Vocal Techniques in Modern Music: A Survey and Analysis of the Development of Vocal Music with a Suggested Solution of the Problems of Interval Perception in Music Written in the Modern Idiom of the Twelve-Tone Technique
Date of this Version
Thesis (M.M.)—University of Nebraska—Lincoln, 1950. Department of Music.
The purpose of this paper is the analysis and suggested solution of some of the technical problems involved in the singing of music written in the idiom of the twelve-tone technique.A resume of accepted vocal practice in vocal homophony and polyphony constitutes the first section of the paper, beginning with the liturgical chants of the ninth century and progressing chronologically to the end of the nineteenth century.Examples have been chosen which illustrate both the style of a given period and the progress within it. The latter section of the paper is devoted to a suggested solution of the problem of interval production in modern music, with the recommended use of the Hindemith system of interval evaluation as expressed in the second volume of the CraftofMusicalComposition.
A most significant conclusion to be drawn from this survey is that there is a trend of vocal music away from the realm of the traditional major-minor idiom, toward the complete independence of the free chord. It is the opinion of this writer that this “new” harmonization of a given melody accounts for the difficulty which the singer finds in singing modern music.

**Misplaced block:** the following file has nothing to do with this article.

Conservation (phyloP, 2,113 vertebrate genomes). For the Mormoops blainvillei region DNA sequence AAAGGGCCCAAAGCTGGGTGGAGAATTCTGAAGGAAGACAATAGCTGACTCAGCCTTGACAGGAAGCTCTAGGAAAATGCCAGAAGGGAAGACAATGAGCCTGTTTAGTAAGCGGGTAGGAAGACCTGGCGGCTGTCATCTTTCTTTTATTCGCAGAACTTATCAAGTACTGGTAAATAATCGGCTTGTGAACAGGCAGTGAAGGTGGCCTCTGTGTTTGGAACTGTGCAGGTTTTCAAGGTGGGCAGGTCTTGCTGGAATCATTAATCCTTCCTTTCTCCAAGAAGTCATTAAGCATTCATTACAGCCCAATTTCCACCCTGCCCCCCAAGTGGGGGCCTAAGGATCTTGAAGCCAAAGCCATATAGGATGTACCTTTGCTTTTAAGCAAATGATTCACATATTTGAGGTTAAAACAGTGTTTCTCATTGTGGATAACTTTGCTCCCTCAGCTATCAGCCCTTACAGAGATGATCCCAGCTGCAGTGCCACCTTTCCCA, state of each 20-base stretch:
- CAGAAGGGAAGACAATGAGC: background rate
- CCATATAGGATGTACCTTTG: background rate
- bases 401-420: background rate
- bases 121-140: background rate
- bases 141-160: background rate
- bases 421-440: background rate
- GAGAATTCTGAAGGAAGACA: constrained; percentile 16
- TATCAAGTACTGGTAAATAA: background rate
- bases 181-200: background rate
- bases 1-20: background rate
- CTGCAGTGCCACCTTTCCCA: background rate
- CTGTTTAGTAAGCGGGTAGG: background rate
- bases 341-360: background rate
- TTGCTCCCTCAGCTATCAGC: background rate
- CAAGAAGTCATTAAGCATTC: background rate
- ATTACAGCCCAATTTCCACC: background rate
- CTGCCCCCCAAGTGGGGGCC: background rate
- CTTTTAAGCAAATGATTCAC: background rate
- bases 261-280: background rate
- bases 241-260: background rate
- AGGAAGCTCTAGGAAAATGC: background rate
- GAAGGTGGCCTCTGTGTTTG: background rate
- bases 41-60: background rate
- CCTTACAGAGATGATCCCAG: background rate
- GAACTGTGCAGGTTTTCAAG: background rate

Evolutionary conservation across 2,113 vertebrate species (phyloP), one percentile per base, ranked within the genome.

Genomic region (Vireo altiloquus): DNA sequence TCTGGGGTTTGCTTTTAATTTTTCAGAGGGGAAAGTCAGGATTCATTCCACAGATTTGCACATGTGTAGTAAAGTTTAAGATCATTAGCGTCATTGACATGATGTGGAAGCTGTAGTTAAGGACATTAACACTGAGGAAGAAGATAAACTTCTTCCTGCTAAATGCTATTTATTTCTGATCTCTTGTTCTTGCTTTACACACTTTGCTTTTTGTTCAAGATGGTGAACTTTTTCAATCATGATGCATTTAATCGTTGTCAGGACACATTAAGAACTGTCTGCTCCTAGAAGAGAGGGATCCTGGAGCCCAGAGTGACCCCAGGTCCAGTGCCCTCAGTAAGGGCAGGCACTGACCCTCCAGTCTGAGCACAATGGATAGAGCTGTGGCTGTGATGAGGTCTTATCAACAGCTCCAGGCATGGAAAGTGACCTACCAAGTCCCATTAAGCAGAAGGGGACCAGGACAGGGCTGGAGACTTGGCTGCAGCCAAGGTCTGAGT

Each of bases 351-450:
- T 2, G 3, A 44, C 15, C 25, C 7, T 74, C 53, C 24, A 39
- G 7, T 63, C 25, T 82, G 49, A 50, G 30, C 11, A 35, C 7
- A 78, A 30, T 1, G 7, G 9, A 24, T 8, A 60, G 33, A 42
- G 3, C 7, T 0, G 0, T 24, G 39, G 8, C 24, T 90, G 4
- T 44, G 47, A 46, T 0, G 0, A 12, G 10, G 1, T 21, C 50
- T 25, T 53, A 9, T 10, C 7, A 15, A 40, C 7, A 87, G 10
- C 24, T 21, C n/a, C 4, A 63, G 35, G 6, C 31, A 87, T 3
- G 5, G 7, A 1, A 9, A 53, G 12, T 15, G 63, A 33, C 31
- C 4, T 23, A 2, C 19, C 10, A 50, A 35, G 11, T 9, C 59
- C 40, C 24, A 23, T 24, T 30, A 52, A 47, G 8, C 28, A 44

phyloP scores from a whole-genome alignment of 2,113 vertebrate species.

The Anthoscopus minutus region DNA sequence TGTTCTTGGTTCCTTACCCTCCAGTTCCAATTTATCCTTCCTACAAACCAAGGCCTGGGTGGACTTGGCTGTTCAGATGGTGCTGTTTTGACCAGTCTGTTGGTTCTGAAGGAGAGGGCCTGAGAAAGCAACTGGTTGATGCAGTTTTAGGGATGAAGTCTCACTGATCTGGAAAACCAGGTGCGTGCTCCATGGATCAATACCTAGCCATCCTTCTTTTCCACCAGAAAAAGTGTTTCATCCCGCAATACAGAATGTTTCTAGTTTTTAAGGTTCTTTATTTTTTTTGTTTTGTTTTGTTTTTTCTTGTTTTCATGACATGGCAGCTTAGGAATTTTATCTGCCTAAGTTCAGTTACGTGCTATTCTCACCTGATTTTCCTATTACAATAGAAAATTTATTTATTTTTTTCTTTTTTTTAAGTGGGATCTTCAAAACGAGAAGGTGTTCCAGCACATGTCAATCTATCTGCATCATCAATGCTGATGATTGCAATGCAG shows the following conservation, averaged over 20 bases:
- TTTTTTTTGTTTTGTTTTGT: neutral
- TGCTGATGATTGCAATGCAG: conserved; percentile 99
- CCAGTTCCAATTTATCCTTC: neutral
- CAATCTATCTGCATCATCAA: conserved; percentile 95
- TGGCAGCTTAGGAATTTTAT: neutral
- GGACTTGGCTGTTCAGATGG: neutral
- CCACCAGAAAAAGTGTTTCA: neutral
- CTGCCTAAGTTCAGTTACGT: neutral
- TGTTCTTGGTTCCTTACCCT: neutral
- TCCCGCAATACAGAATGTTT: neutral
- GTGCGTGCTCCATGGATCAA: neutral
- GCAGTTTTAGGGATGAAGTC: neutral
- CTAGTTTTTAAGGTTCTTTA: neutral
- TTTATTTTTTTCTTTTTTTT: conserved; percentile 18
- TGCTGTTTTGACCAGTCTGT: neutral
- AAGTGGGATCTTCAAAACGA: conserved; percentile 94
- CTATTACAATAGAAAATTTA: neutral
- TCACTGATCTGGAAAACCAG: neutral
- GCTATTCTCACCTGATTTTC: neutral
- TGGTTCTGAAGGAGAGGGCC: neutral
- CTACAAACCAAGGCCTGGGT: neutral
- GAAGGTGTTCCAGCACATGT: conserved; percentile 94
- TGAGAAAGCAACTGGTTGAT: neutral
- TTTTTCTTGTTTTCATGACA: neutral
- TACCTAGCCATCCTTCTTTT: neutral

A second conclusion which seems obvious is that while almost everyone agrees as to what is pure consonance, eg. the fifth and octave, many disagree as to relative dissonance.It seems that, while we have retained the idea that the interval of the perfect fifth is still the strongest and most satisfactory cadence device, we have begun to disagree with the traditional harmonization of that interval in its dominant to tonic usage.The obvious point to be made is this; we should be trained to sing at sight with equal facility any and every interval of the chromatic octave.Regardless of its feeling of consonance or dissonance, the interval itself is the important thing, in its relationship to the melody of which it is an integral part.
Advisor: Donald A. Lentz